Barriers To Physical Activity In University Students Referred To An Exercise Is Medicine On Campus Program
Date of Award
Master of Science (MS)
School of Kinesiology and Recreation
Kristen M Lagally
PURPOSE: The purpose was to describe barriers to being physically active based on reason for referral, gender identity, and incoming stage of change (SOC) for physical activity (PA) in university students referred to an Exercise is Medicine on Campus (EIMOC) program. METHODS: Students (21.9 +4.1 years of age) referred by university health and counseling services completed a 20-item questionnaire, which included the “Barriers to Being Active” quiz, an assessment of SOC (e.g., precontemplation), and students’ self-reported gender. Reason for referral (RFR), which was provided by a health practitioner, was categorized as Obesity, Anxiety/Depression, General PA, Unspecified or Other. RESULTS: A barrier mean score over 5 is considered an important barrier. Overall, a Lack of Willpower was the most highly rated barrier followed by Lack of Energy. A series of MANOVAs revealed non-significant differences in the set of barriers across the three grouping variables. However, follow-up ANOVAs showed that those classified as being at the Pre-preparation stage (identified as contemplation or precontemplation) were higher on Lack of Willpower relative to those at Action or Maintenance, and higher than Action on Lack of Skill. Results also showed that those identifying as male reported a higher Lack of Skill compared to those identifying as female. CONCLUSION: Identifying client barriers is essential for promoting participation and adherence to PA for EIMOC. Lack of Energy and Lack of Willpower seem to be common, important barriers regardless of gender identity, reason for referral, or SOC.KEYWORDS: Barriers, Exercise Is Medicine On Campus, Physical Activity, Students, Stage of Change, University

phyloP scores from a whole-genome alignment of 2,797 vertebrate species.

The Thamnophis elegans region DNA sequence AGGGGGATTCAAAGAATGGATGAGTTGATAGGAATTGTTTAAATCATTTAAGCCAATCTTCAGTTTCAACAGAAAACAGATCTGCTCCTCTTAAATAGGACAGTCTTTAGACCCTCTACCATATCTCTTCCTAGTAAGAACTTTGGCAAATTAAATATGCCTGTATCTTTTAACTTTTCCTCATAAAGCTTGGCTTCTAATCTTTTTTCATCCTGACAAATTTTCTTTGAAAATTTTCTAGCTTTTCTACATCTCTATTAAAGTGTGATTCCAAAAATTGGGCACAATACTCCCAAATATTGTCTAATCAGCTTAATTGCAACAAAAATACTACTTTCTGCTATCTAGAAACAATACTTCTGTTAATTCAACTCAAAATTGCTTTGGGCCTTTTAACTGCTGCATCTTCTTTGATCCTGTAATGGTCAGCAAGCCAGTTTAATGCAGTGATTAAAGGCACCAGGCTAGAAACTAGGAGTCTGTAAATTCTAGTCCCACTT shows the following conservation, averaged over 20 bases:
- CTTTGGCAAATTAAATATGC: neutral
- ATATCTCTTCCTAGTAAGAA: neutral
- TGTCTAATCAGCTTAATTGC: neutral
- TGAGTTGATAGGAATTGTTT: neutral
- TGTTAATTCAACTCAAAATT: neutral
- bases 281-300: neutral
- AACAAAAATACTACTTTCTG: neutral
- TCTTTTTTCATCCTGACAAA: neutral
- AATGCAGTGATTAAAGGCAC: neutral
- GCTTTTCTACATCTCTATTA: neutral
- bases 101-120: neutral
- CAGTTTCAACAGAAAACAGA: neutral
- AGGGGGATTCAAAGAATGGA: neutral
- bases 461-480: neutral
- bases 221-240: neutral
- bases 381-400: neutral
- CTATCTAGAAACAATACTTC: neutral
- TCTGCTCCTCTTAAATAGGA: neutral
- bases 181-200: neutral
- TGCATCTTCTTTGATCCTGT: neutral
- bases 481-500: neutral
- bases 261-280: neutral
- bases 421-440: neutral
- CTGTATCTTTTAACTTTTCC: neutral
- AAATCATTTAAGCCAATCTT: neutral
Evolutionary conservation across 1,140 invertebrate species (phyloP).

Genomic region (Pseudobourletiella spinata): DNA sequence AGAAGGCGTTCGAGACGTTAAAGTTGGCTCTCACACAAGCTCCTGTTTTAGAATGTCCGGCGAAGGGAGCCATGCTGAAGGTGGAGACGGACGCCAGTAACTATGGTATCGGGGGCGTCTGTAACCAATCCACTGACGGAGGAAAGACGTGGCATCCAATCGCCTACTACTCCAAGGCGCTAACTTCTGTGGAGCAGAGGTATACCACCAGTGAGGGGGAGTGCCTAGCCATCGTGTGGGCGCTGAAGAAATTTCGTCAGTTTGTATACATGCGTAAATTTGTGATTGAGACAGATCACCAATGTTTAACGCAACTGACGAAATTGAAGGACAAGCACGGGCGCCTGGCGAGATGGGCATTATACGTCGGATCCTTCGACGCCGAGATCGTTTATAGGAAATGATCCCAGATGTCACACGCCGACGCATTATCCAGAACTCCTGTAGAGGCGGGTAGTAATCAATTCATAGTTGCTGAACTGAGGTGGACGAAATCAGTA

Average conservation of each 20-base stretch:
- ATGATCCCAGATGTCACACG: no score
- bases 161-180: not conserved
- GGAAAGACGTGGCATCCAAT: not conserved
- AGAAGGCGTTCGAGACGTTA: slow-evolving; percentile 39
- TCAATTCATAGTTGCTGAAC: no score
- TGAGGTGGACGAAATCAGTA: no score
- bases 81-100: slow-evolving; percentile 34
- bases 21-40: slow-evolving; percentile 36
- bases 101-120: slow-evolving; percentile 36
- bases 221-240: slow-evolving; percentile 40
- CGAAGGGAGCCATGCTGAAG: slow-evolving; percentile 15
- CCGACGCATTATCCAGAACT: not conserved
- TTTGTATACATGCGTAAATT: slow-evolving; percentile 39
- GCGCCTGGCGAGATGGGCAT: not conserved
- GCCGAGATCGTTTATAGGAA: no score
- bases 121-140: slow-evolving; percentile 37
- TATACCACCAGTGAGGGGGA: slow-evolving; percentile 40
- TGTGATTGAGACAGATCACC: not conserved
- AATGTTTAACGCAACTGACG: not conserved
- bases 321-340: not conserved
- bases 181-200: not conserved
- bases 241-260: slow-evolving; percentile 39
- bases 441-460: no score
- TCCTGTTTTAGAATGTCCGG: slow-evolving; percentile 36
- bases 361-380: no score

DiSerio, Alexander Michael, "Barriers To Physical Activity In University Students Referred To An Exercise Is Medicine On Campus Program" (2021). Theses and Dissertations. 1361.
Imported from DiSerio_ilstu_0092N_11869.pdf